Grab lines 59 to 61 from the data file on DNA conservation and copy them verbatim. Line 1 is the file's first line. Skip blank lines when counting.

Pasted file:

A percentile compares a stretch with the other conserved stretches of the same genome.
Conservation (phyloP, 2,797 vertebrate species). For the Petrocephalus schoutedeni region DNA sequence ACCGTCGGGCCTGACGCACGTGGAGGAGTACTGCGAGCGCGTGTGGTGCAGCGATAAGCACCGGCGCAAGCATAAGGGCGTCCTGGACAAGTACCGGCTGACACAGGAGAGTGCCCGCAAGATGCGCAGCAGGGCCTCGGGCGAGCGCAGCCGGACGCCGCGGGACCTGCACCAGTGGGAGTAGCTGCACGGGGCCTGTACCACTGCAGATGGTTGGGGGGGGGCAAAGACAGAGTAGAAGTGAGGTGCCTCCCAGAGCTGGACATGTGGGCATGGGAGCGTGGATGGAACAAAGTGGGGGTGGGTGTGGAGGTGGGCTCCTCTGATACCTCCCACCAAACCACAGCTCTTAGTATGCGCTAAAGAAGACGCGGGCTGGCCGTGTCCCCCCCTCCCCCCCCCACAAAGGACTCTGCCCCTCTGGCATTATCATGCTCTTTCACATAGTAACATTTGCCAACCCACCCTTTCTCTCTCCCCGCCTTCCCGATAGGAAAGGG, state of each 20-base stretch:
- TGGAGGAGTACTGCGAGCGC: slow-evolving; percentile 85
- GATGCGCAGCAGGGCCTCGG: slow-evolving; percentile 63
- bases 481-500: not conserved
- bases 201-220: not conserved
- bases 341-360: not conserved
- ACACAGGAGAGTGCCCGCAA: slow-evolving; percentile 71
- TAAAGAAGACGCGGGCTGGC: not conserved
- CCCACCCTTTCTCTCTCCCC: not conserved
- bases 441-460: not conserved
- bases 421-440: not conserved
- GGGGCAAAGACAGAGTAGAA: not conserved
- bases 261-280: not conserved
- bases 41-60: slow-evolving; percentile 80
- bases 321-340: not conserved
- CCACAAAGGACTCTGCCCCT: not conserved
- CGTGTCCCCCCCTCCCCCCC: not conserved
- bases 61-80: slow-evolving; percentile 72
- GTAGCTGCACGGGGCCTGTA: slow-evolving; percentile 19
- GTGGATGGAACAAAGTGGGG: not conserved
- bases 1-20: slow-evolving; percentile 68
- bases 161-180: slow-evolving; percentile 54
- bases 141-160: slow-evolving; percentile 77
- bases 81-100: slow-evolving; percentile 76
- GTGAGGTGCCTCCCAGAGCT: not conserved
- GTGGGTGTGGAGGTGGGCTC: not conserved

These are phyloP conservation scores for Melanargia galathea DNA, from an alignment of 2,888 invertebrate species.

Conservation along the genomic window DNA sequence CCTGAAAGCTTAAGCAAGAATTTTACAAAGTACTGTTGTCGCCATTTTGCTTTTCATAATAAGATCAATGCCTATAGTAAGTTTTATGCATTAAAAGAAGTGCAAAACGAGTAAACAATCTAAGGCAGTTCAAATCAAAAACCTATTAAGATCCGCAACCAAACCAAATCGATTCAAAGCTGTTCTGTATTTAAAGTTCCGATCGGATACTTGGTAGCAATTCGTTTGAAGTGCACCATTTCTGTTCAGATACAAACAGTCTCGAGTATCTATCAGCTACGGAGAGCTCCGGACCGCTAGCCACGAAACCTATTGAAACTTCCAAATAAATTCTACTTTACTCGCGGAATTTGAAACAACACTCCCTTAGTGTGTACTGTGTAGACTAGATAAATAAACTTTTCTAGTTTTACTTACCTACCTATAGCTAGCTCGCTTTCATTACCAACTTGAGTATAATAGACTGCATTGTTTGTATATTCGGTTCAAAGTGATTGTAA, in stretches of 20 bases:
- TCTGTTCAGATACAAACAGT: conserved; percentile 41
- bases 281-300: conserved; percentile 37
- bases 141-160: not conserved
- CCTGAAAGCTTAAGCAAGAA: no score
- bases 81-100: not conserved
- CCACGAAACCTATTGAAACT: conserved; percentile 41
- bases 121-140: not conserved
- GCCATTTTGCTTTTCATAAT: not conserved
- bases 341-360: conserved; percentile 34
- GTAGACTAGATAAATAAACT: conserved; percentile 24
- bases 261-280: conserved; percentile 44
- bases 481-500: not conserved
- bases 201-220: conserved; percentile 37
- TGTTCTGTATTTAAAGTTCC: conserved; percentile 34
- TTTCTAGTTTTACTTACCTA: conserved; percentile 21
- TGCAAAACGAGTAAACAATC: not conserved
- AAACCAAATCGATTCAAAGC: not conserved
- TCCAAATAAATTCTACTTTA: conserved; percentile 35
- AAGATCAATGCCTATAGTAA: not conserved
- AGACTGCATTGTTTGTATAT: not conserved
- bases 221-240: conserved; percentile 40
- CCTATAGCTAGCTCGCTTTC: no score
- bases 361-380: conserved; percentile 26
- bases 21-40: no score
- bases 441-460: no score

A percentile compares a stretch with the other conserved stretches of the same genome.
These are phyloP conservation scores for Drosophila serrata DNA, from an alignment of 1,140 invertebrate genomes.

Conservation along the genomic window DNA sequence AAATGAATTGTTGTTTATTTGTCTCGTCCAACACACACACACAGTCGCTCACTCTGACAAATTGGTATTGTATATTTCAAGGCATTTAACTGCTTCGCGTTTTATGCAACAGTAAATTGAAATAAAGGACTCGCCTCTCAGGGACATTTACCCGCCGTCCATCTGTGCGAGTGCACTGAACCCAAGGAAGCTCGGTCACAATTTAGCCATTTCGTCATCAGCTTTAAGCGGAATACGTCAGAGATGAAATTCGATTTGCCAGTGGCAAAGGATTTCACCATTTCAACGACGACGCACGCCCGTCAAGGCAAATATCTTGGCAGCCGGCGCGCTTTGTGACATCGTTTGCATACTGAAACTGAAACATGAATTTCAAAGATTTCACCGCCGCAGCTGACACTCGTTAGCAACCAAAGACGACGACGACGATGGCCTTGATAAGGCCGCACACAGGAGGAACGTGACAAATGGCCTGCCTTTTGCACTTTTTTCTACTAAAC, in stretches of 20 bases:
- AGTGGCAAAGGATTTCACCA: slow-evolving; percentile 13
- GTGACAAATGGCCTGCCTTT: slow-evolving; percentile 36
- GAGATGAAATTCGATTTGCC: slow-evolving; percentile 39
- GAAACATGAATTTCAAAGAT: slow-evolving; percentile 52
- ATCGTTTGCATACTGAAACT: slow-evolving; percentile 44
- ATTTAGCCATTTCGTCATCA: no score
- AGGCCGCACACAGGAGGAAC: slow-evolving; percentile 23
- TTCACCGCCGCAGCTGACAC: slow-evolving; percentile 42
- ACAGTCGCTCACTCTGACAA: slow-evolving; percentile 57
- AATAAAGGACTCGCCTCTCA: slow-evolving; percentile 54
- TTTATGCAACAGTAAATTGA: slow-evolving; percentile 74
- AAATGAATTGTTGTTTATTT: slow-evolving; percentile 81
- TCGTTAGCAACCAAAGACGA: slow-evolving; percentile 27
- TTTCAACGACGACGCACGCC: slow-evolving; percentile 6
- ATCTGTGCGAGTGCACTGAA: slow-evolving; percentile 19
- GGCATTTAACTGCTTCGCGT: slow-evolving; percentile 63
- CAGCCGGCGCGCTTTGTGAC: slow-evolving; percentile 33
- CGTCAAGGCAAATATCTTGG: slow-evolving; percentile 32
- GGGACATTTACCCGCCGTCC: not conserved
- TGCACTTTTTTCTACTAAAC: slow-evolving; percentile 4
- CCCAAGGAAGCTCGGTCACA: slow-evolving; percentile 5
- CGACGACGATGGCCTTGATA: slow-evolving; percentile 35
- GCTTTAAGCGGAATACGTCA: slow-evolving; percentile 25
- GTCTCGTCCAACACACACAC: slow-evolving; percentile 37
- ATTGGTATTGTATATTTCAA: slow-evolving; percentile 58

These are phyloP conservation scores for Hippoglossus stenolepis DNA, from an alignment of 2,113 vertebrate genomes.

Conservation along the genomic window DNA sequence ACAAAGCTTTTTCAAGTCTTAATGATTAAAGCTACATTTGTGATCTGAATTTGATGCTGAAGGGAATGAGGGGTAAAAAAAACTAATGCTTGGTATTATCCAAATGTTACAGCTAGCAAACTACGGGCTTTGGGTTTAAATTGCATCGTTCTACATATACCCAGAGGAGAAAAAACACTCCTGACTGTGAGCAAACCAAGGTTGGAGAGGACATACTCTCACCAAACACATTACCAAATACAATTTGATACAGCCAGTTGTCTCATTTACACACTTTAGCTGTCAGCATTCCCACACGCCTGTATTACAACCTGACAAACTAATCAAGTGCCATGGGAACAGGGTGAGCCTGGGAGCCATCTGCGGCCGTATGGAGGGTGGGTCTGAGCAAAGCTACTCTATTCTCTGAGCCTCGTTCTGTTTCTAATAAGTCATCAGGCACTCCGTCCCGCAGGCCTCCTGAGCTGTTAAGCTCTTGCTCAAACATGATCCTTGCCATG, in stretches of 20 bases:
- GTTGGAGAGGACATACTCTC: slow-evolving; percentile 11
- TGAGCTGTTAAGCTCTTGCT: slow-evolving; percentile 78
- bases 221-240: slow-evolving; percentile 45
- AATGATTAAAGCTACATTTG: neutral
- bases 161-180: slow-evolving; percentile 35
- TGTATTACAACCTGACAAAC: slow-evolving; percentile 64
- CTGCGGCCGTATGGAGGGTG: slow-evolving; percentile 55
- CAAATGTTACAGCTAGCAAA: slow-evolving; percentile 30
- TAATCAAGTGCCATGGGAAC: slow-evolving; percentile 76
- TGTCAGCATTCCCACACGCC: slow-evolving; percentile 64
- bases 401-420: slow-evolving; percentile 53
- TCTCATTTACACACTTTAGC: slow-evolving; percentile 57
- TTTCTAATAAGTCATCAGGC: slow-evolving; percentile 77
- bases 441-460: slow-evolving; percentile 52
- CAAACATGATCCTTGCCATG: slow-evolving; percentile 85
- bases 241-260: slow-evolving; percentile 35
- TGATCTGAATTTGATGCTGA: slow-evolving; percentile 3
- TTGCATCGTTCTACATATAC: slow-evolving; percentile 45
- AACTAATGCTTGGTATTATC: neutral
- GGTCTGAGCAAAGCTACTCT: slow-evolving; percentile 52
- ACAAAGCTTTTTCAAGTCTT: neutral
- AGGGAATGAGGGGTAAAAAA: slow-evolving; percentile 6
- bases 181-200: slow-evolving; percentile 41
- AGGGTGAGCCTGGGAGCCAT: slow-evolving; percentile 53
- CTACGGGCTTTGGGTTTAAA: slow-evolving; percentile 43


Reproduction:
- GTGACAAATGGCCTGCCTTT: slow-evolving; percentile 36
- GAGATGAAATTCGATTTGCC: slow-evolving; percentile 39
- GAAACATGAATTTCAAAGAT: slow-evolving; percentile 52